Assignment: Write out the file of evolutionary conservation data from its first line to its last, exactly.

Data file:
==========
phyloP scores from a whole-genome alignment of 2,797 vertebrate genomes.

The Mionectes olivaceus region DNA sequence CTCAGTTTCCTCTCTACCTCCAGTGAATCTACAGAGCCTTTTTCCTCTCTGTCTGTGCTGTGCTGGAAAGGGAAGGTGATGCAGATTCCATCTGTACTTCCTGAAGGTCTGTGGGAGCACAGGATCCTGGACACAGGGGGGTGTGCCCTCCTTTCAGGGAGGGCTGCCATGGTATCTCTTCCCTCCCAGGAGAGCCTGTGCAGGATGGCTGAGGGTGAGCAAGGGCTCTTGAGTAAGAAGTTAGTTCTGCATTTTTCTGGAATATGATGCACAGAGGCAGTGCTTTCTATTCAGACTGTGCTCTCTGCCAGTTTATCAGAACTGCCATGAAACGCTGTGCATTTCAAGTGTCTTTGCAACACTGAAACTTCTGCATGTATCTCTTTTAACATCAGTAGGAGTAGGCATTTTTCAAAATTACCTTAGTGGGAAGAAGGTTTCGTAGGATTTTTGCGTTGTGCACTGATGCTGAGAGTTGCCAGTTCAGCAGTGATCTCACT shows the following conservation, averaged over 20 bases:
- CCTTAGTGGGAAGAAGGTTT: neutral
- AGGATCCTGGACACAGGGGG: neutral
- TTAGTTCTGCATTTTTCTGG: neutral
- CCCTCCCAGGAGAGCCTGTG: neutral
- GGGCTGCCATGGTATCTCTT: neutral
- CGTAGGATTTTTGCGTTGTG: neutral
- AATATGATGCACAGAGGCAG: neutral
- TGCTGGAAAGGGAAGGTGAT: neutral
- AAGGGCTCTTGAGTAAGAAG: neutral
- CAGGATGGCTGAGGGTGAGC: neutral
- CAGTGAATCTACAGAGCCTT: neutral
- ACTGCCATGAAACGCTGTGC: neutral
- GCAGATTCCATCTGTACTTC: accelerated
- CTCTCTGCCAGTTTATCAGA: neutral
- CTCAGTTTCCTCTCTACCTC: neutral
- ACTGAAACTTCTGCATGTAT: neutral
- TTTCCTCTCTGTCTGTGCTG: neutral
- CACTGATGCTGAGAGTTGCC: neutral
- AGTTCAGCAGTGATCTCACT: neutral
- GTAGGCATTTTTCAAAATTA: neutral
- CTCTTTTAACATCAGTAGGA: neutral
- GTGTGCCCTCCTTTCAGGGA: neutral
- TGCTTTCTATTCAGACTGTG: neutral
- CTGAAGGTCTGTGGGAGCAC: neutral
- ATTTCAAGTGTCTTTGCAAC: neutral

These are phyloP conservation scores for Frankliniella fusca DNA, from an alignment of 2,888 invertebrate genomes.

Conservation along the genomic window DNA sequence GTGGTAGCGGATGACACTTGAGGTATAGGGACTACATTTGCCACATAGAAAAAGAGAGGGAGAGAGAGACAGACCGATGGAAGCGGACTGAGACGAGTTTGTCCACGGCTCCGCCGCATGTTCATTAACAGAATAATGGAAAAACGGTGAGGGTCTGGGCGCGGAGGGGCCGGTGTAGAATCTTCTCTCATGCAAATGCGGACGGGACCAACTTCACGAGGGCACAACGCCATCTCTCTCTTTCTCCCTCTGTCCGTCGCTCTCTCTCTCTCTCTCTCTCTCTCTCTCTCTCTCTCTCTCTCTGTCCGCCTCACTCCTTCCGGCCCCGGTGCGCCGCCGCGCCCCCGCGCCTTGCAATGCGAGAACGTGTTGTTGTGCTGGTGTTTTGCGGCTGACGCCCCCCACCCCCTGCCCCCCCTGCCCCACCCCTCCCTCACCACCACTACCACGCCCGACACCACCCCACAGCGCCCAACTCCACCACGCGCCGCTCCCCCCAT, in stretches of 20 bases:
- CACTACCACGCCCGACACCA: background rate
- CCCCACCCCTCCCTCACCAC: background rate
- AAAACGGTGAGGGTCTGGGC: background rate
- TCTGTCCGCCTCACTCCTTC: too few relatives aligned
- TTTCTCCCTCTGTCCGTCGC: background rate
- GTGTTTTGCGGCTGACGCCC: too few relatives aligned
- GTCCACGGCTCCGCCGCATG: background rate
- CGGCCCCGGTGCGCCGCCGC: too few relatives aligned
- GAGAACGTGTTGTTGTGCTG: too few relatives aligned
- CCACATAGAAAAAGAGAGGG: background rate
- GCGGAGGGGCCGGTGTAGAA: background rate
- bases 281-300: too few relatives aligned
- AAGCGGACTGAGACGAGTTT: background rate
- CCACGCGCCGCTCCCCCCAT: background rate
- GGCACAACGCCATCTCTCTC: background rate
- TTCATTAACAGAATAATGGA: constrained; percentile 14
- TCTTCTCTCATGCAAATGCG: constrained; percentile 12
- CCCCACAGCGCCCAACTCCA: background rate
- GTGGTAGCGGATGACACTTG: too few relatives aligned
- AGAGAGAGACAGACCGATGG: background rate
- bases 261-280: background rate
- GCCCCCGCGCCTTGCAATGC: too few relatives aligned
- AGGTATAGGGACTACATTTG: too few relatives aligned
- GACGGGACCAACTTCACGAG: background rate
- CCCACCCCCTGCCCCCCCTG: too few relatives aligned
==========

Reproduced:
phyloP scores from a whole-genome alignment of 2,797 vertebrate genomes.

The Mionectes olivaceus region DNA sequence CTCAGTTTCCTCTCTACCTCCAGTGAATCTACAGAGCCTTTTTCCTCTCTGTCTGTGCTGTGCTGGAAAGGGAAGGTGATGCAGATTCCATCTGTACTTCCTGAAGGTCTGTGGGAGCACAGGATCCTGGACACAGGGGGGTGTGCCCTCCTTTCAGGGAGGGCTGCCATGGTATCTCTTCCCTCCCAGGAGAGCCTGTGCAGGATGGCTGAGGGTGAGCAAGGGCTCTTGAGTAAGAAGTTAGTTCTGCATTTTTCTGGAATATGATGCACAGAGGCAGTGCTTTCTATTCAGACTGTGCTCTCTGCCAGTTTATCAGAACTGCCATGAAACGCTGTGCATTTCAAGTGTCTTTGCAACACTGAAACTTCTGCATGTATCTCTTTTAACATCAGTAGGAGTAGGCATTTTTCAAAATTACCTTAGTGGGAAGAAGGTTTCGTAGGATTTTTGCGTTGTGCACTGATGCTGAGAGTTGCCAGTTCAGCAGTGATCTCACT shows the following conservation, averaged over 20 bases:
- CCTTAGTGGGAAGAAGGTTT: neutral
- AGGATCCTGGACACAGGGGG: neutral
- TTAGTTCTGCATTTTTCTGG: neutral
- CCCTCCCAGGAGAGCCTGTG: neutral
- GGGCTGCCATGGTATCTCTT: neutral
- CGTAGGATTTTTGCGTTGTG: neutral
- AATATGATGCACAGAGGCAG: neutral
- TGCTGGAAAGGGAAGGTGAT: neutral
- AAGGGCTCTTGAGTAAGAAG: neutral
- CAGGATGGCTGAGGGTGAGC: neutral
- CAGTGAATCTACAGAGCCTT: neutral
- ACTGCCATGAAACGCTGTGC: neutral
- GCAGATTCCATCTGTACTTC: accelerated
- CTCTCTGCCAGTTTATCAGA: neutral
- CTCAGTTTCCTCTCTACCTC: neutral
- ACTGAAACTTCTGCATGTAT: neutral
- TTTCCTCTCTGTCTGTGCTG: neutral
- CACTGATGCTGAGAGTTGCC: neutral
- AGTTCAGCAGTGATCTCACT: neutral
- GTAGGCATTTTTCAAAATTA: neutral
- CTCTTTTAACATCAGTAGGA: neutral
- GTGTGCCCTCCTTTCAGGGA: neutral
- TGCTTTCTATTCAGACTGTG: neutral
- CTGAAGGTCTGTGGGAGCAC: neutral
- ATTTCAAGTGTCTTTGCAAC: neutral

These are phyloP conservation scores for Frankliniella fusca DNA, from an alignment of 2,888 invertebrate genomes.

Conservation along the genomic window DNA sequence GTGGTAGCGGATGACACTTGAGGTATAGGGACTACATTTGCCACATAGAAAAAGAGAGGGAGAGAGAGACAGACCGATGGAAGCGGACTGAGACGAGTTTGTCCACGGCTCCGCCGCATGTTCATTAACAGAATAATGGAAAAACGGTGAGGGTCTGGGCGCGGAGGGGCCGGTGTAGAATCTTCTCTCATGCAAATGCGGACGGGACCAACTTCACGAGGGCACAACGCCATCTCTCTCTTTCTCCCTCTGTCCGTCGCTCTCTCTCTCTCTCTCTCTCTCTCTCTCTCTCTCTCTCTCTCTGTCCGCCTCACTCCTTCCGGCCCCGGTGCGCCGCCGCGCCCCCGCGCCTTGCAATGCGAGAACGTGTTGTTGTGCTGGTGTTTTGCGGCTGACGCCCCCCACCCCCTGCCCCCCCTGCCCCACCCCTCCCTCACCACCACTACCACGCCCGACACCACCCCACAGCGCCCAACTCCACCACGCGCCGCTCCCCCCAT, in stretches of 20 bases:
- CACTACCACGCCCGACACCA: background rate
- CCCCACCCCTCCCTCACCAC: background rate
- AAAACGGTGAGGGTCTGGGC: background rate
- TCTGTCCGCCTCACTCCTTC: too few relatives aligned
- TTTCTCCCTCTGTCCGTCGC: background rate
- GTGTTTTGCGGCTGACGCCC: too few relatives aligned
- GTCCACGGCTCCGCCGCATG: background rate
- CGGCCCCGGTGCGCCGCCGC: too few relatives aligned
- GAGAACGTGTTGTTGTGCTG: too few relatives aligned
- CCACATAGAAAAAGAGAGGG: background rate
- GCGGAGGGGCCGGTGTAGAA: background rate
- bases 281-300: too few relatives aligned
- AAGCGGACTGAGACGAGTTT: background rate
- CCACGCGCCGCTCCCCCCAT: background rate
- GGCACAACGCCATCTCTCTC: background rate
- TTCATTAACAGAATAATGGA: constrained; percentile 14
- TCTTCTCTCATGCAAATGCG: constrained; percentile 12
- CCCCACAGCGCCCAACTCCA: background rate
- GTGGTAGCGGATGACACTTG: too few relatives aligned
- AGAGAGAGACAGACCGATGG: background rate
- bases 261-280: background rate
- GCCCCCGCGCCTTGCAATGC: too few relatives aligned
- AGGTATAGGGACTACATTTG: too few relatives aligned
- GACGGGACCAACTTCACGAG: background rate
- CCCACCCCCTGCCCCCCCTG: too few relatives aligned